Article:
According to an article by Mumbrella, the Australian government will soon be introducing some of the toughest ‘anti-troll’ legislation in the world.
On Sunday, Prime Minister Scott Morrison announced the legislation will target anonymous ‘online trolls’ and strengthen defamation laws, with the draft legislation to be released during the week. These laws will make social media companies reveal the identities of anonymous trolls, with options to sue them for defamation.
Under the new laws, social media companies will need to collect the personal information of current and new users. They will also have to allow courts to access the identities of users to launch defamation cases. And while it’s unclear what particular data will be collected, there are indications it could be a phone number, email address and the user’s contact name.
Importantly for publishers, the legislation will also reverse the High Court of Australia’s decision that recently found the social media pages of news outlets were the publishers of the comments made, meaning they could have potentially been liable for defamatory comments left on their social media pages.
“Since the High Court’s decision in the Voller case, it is clear that ordinary Australians are at risk of being held legally responsible for defamatory material posted by anonymous online trolls,” Attorney-General Michaelia Cash said in a media statement.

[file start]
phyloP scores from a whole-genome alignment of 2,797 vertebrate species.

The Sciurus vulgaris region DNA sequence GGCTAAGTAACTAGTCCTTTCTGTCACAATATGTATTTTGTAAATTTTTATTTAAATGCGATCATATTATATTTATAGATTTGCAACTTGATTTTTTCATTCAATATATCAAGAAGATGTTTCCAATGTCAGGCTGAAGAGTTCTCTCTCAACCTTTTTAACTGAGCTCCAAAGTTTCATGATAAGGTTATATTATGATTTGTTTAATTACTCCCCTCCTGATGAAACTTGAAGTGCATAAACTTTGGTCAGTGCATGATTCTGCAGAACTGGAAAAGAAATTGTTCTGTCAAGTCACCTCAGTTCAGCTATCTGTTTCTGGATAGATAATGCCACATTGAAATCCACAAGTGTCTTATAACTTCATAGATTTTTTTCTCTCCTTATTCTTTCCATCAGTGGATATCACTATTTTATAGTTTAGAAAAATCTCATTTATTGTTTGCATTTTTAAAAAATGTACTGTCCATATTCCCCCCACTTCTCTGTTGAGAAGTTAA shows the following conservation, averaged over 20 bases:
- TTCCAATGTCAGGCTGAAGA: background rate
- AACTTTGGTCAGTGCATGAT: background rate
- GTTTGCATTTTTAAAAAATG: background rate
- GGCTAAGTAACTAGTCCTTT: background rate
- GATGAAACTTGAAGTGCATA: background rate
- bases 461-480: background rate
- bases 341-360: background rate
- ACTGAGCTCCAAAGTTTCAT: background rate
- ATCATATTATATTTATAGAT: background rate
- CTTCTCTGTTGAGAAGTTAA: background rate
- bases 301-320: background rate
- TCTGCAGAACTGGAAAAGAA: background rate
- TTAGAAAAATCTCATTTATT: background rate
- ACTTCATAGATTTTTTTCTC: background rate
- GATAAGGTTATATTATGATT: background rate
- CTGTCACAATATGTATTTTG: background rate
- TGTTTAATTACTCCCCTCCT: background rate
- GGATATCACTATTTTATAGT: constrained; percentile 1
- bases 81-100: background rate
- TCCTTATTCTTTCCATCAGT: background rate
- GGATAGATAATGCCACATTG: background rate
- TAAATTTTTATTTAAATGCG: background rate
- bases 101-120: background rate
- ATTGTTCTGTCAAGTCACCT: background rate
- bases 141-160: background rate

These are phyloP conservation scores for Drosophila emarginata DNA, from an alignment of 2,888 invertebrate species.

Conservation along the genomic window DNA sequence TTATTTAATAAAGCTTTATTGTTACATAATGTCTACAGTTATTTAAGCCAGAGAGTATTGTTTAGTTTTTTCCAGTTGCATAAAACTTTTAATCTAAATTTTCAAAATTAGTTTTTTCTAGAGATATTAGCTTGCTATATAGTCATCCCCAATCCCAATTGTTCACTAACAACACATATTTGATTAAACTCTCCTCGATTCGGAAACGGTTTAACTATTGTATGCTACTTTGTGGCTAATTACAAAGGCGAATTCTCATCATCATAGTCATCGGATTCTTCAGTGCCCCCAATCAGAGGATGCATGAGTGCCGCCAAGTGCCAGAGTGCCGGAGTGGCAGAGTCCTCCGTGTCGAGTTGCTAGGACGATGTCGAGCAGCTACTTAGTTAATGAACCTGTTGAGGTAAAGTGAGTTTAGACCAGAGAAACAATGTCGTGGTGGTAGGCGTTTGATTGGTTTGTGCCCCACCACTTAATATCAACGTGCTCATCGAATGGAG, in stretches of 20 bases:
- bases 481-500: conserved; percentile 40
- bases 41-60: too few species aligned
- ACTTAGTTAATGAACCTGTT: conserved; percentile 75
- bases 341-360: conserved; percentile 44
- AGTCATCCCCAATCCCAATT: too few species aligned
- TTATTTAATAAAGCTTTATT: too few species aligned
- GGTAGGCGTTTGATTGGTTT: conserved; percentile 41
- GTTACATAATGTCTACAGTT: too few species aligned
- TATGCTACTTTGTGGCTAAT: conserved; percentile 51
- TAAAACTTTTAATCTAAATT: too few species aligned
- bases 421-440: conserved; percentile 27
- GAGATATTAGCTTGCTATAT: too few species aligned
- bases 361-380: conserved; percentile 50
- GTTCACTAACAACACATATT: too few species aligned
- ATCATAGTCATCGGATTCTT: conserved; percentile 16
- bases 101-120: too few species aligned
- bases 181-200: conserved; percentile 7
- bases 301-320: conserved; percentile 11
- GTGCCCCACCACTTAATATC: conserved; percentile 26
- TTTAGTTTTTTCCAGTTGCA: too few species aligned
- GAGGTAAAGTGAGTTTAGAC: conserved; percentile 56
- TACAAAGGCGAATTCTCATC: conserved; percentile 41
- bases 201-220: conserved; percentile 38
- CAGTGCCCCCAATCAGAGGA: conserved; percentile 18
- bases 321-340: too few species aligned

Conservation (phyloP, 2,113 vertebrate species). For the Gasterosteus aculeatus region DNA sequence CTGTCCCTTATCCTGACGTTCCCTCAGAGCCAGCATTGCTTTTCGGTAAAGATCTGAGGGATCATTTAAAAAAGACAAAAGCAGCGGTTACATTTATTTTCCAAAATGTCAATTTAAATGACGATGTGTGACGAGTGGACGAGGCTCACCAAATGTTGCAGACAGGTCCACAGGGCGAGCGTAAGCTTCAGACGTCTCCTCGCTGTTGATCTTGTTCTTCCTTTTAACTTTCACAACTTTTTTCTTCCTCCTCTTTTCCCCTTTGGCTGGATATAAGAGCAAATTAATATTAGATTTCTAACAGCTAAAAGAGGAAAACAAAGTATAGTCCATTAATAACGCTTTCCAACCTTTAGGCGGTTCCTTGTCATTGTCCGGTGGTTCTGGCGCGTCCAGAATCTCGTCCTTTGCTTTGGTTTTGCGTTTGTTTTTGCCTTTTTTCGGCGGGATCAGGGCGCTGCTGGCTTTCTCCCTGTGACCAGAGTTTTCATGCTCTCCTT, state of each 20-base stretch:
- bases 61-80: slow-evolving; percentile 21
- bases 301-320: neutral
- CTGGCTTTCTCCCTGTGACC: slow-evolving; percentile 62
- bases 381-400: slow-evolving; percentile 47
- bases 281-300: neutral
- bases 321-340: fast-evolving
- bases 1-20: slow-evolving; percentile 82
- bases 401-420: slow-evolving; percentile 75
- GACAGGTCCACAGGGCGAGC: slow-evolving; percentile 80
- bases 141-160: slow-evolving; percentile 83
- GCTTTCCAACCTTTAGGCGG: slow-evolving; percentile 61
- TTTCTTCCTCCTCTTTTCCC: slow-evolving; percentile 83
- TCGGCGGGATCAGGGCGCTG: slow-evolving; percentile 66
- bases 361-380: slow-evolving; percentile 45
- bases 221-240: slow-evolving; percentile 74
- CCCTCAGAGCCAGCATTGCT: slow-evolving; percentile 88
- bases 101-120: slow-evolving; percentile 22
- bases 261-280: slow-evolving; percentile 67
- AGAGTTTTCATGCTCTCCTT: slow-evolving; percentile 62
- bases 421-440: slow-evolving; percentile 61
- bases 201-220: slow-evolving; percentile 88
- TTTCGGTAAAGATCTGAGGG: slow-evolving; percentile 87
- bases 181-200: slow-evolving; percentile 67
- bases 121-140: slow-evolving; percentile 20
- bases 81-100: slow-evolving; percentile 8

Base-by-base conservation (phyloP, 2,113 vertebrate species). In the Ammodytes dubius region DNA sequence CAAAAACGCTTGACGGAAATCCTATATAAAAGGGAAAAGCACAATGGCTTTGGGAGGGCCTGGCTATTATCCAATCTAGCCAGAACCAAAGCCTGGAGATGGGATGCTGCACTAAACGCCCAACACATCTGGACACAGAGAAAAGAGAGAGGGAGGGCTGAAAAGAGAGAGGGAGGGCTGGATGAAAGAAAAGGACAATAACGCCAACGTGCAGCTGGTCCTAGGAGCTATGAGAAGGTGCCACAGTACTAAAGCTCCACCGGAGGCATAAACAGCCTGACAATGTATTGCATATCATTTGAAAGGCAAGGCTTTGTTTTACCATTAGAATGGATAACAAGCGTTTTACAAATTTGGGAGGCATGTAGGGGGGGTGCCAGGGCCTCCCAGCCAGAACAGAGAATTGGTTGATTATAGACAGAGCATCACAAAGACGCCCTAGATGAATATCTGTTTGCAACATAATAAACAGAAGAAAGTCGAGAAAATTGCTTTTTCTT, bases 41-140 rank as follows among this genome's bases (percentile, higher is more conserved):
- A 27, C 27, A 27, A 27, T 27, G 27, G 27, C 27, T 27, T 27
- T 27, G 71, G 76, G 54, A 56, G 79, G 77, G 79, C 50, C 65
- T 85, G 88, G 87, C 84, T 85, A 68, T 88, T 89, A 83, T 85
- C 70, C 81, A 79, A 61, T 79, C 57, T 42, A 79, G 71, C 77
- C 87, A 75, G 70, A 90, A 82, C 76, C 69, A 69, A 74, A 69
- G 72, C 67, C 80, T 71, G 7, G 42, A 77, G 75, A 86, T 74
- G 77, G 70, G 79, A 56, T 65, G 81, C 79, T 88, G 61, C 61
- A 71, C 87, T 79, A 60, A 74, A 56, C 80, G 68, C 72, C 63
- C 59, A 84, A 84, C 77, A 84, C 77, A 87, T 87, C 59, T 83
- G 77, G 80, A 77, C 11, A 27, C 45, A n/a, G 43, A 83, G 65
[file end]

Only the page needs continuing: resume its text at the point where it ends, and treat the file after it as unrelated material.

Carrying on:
“This is not fair and it is not right. Australians expect to be held accountable for their own actions, but shouldn’t be made to pay for the actions of others that they cannot control. The reforms will make clear that, in defamation law, Australians who operate or maintain a social media page are not ‘publishers’ of comments made by others.”
And while Cash agreed that social media providers should bear their fair share of responsibility for defamatory material published on their platforms to reflect the current law, she said that “if defamatory comments are made in Australia, and social media providers help victims contact the individuals responsible, it is appropriate they have access to a defence.”
Other changes that the bill seeks to make include requiring social media platforms to establish a 'standardised complaints system' and a new Federal Court Order that will enable users who feel attacked to request the identity of anonymous perpetrators.
“We cannot allow social media platforms to provide a shield for anonymous trolls to destroy reputations and lives,” Scott Morrison said. “We cannot allow social media platforms to take no responsibility for the content on their platforms. They cannot enable it, disseminate it, and wash their hands of it. This has to stop.
These will be some of the strongest powers to tackle online trolls in the world. Anonymous trolls are on notice, you will be named and held to account for what you say. Big tech companies are on notice, remove the shield of anonymity or be held to account for what you publish.”